Democratic National Committee (DNC) Chairman Tom PerezThomas Edward PerezClinton’s top five vice presidential picks Government social programs: Triumph of hope over evidence Labor’s ‘wasteful spending and mismanagement” at Workers’ Comp MORE defended the party’s debate stage requirements as “transparent” and “inclusive” amid criticism on Tuesday from some presidential candidates over the lack of diversity among the six participants that will be on stage in Iowa.
“We made the rules, they were very transparent, they’re very inclusive, and we can’t change the rules midstream because there’s a candidate that I wish were on but didn’t make the debate stage,” Perez said Tuesday morning on CNN’s “New Day.”
“We made the rules, they were very transparent, they’re very inclusive, and we can’t change the rules midstream because there’s a candidate that I wish were on but didn’t make the debate stage,” says DNC Chairman @TomPerez about tonight’s all-white debate stage in Iowa. pic.twitter.com/UNzsf9iTtP
— New Day (@NewDay) January 14, 2020
His comments came after former Massachusetts Gov. Deval PatrickDeval PatrickIt’s as if a Trump operative infiltrated the Democratic primary process Top Democratic super PACs team up to boost Biden Andrew Yang endorses Biden in 2020 race MORE (D), a late entry to the field, released a statement slamming the “leadership of the Democratic party” for choosing criteria that has “not served to demonstrate” to voters the “breadth and depth of diverse talent in the field.” He called for a reconsideration for the criteria for participating in future debates.
“I love Deval Patrick, he is my former boss, I think the world of him,” Perez said. “He is polling at about 1 percent right now in the national polls.”
Perez defended the criteria, saying that candidates had to reach “5 percent in four out of 23 polls” leading up to the debate.
“Let me give you a point of reference,” Perez added. “Four years ago, you needed to average 5 percent in the five polls leading up to Iowa. So the bar was much higher in the past.”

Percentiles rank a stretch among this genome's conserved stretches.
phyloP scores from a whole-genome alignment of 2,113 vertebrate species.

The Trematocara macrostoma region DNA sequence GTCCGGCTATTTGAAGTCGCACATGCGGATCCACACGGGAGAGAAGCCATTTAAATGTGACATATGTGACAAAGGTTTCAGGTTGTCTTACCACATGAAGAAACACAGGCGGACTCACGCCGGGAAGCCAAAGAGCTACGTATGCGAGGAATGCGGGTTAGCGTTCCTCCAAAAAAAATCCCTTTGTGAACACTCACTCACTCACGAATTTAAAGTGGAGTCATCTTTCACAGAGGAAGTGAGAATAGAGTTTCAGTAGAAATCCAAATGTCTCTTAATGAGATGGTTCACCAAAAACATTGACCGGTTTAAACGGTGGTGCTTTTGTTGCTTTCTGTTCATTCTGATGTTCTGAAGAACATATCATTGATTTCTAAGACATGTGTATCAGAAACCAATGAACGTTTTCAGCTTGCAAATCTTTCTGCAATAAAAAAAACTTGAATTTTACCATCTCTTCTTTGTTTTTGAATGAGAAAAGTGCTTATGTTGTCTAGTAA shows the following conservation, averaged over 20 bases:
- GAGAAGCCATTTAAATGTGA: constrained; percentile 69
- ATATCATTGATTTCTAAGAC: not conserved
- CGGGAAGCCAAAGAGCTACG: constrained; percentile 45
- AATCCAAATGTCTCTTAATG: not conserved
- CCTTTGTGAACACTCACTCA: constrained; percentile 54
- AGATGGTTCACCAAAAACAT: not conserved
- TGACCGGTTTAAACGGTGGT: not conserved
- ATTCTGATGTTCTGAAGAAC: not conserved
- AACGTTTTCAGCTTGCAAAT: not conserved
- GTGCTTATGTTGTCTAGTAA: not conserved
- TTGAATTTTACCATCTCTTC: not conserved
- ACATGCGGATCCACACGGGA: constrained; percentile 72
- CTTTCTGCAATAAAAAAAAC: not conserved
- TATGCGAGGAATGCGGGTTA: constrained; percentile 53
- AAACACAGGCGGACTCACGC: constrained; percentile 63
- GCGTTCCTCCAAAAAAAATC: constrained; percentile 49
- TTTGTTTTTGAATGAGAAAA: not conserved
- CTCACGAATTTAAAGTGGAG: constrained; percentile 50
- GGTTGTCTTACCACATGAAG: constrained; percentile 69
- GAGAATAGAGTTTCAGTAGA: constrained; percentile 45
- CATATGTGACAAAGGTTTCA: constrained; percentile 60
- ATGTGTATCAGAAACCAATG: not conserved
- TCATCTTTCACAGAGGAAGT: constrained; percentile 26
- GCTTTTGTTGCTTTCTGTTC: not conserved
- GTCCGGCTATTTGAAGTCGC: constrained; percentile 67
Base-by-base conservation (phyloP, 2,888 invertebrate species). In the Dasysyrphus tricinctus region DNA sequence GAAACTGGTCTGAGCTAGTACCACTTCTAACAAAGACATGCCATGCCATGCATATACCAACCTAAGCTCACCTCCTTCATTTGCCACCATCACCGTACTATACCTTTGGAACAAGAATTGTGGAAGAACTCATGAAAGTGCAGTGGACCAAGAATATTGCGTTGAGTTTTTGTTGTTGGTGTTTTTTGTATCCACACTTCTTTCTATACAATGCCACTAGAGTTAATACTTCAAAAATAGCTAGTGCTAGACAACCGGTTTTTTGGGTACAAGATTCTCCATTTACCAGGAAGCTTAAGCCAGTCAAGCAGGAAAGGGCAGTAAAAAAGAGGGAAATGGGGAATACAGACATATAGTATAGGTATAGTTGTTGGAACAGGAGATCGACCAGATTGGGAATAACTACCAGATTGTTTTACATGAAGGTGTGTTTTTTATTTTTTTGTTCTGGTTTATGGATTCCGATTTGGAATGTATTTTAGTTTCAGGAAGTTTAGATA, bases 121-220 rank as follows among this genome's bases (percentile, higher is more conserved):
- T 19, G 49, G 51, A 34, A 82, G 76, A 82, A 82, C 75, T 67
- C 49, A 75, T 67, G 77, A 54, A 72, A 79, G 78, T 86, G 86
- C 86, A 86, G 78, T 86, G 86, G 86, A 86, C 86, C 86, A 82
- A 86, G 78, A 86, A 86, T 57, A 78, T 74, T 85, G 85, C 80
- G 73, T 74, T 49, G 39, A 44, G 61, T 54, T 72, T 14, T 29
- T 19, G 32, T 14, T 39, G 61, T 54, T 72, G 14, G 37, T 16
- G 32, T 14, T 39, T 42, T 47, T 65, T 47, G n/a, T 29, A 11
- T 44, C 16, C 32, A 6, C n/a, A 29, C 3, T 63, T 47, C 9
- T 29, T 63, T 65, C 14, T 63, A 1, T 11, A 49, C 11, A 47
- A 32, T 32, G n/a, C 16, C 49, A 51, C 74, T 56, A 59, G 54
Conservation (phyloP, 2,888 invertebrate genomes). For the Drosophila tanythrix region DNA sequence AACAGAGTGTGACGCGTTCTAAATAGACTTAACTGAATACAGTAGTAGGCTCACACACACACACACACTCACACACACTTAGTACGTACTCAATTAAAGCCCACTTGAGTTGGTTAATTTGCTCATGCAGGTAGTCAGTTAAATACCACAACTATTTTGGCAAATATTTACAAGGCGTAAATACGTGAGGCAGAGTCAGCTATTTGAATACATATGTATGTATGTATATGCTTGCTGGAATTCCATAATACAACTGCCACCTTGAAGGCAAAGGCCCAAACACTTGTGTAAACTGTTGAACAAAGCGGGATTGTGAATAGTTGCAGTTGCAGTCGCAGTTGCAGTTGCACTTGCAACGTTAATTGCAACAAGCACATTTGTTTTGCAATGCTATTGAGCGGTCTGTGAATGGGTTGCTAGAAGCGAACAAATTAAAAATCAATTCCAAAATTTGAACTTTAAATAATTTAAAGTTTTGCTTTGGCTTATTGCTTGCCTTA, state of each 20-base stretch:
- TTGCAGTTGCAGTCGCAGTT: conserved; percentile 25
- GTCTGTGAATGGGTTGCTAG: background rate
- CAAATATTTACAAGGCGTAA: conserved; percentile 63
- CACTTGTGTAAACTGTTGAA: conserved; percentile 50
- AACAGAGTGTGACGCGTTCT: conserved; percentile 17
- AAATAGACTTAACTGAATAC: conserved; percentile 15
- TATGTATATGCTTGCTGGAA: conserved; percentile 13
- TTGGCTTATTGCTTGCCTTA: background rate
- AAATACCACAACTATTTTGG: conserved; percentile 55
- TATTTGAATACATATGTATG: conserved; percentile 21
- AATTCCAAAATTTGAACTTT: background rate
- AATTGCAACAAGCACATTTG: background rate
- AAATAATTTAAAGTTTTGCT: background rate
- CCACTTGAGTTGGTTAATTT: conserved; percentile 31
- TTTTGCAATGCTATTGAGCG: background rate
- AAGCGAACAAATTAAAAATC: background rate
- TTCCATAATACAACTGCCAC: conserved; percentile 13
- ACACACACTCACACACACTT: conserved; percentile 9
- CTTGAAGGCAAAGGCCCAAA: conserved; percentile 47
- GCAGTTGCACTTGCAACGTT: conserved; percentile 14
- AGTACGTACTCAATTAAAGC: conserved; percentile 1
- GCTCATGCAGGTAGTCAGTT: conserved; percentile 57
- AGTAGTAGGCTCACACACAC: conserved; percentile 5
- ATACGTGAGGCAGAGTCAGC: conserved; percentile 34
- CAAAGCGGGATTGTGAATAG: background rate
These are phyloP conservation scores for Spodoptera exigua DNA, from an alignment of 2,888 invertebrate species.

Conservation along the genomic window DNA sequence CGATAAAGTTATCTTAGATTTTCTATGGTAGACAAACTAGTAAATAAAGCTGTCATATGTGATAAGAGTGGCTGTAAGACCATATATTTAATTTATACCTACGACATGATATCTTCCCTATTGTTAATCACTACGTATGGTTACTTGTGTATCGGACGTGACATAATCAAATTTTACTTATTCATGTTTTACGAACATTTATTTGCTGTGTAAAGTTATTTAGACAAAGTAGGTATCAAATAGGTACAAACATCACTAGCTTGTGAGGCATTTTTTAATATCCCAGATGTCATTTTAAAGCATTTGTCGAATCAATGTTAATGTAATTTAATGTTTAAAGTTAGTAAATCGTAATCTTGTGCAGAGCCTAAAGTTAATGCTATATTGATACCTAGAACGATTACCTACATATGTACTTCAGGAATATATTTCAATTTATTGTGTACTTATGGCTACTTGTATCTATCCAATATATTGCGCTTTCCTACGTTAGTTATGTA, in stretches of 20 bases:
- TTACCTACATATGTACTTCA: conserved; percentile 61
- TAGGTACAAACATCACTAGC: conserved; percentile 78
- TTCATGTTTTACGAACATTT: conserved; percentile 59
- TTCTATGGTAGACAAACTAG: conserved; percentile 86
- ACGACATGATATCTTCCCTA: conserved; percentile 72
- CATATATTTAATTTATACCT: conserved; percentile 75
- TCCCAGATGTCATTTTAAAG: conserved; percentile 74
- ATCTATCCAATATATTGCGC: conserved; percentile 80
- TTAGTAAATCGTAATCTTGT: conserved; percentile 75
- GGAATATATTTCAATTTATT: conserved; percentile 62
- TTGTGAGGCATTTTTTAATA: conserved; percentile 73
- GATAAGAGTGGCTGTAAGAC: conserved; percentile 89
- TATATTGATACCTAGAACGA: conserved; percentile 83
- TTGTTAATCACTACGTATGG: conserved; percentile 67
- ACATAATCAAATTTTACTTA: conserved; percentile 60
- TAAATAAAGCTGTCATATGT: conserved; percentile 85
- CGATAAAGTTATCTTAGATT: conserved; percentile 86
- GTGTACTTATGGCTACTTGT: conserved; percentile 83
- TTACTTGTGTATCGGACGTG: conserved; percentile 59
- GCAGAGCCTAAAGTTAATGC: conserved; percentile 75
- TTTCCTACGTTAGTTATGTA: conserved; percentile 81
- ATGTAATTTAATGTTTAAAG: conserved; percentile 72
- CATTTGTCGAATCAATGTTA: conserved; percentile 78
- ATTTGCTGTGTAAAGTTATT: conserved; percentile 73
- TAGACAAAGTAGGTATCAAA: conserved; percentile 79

“What we said every month was that the closer we got to Iowa we would do what we’ve always done, which is raise the bar,” he said. “And last month we had eight people who made the debate stage, three women two candidates of color and an openly gay candidate. Remarkable diversity.”
The six candidates set to appear on stage Tuesday are all white. Perez pointed out that Sen. Kamala HarrisKamala Devi HarrisRand Paul introduces bill to end no-knock warrants The Hill’s Campaign Report: Biden campaign goes on offensive against Facebook McEnany says Juneteenth is a very ‘meaningful’ day to Trump MORE (D-Calif.), who dropped out of the race, made the debate stage last month and he had “no doubt” she would’ve qualified again.
Sen. Cory BookerCory Anthony BookerRand Paul introduces bill to end no-knock warrants Black lawmakers unveil bill to remove Confederate statues from Capitol Harris grapples with defund the police movement amid veep talk MORE (D-N.J.) had also been critical of the lack of diversity in the field and in the late debates. Booker ended his campaign Monday. He had not qualified for Tuesday’s debate or the debate in December.
The candidates who qualified for the debate are former Vice President Joe BidenJoe BidenHillicon Valley: Biden calls on Facebook to change political speech rules | Dems demand hearings after Georgia election chaos | Microsoft stops selling facial recognition tech to police Trump finalizing executive order calling on police to use ‘force with compassion’ The Hill’s Campaign Report: Biden campaign goes on offensive against Facebook MORE, Sens. Elizabeth WarrenElizabeth WarrenWarren, Democrats urge Trump to back down from veto threat over changing Confederate-named bases OVERNIGHT DEFENSE: Joint Chiefs chairman says he regrets participating in Trump photo-op | GOP senators back Joint Chiefs chairman who voiced regret over Trump photo-op | Senate panel approves 0B defense policy bill Trump on collision course with Congress over bases with Confederate names MORE (D-Mass.), Bernie SandersBernie SandersThe Hill’s 12:30 Report: Milley apologizes for church photo-op Harris grapples with defund the police movement amid veep talk Biden courts younger voters — who have been a weakness MORE (I-Vt.) and Amy KlobucharAmy KlobucharHillicon Valley: Biden calls on Facebook to change political speech rules | Dems demand hearings after Georgia election chaos | Microsoft stops selling facial recognition tech to police Democrats demand Republican leaders examine election challenges after Georgia voting chaos Harris grapples with defund the police movement amid veep talk MORE (D-Minn.), former South Bend, Ind., Mayor Pete ButtigiegPete ButtigiegScaled-back Pride Month poses challenges for fundraising, outreach Biden hopes to pick VP by Aug. 1 It’s as if a Trump operative infiltrated the Democratic primary process MORE (D) and billionaire philanthropist Tom SteyerTom SteyerBloomberg wages war on COVID-19, but will he abandon his war on coal? Overnight Energy: 600K clean energy jobs lost during pandemic, report finds | Democrats target diseases spread by wildlife | Energy Dept. to buy 1M barrels of oil Ocasio-Cortez, Schiff team up to boost youth voter turnout MORE.
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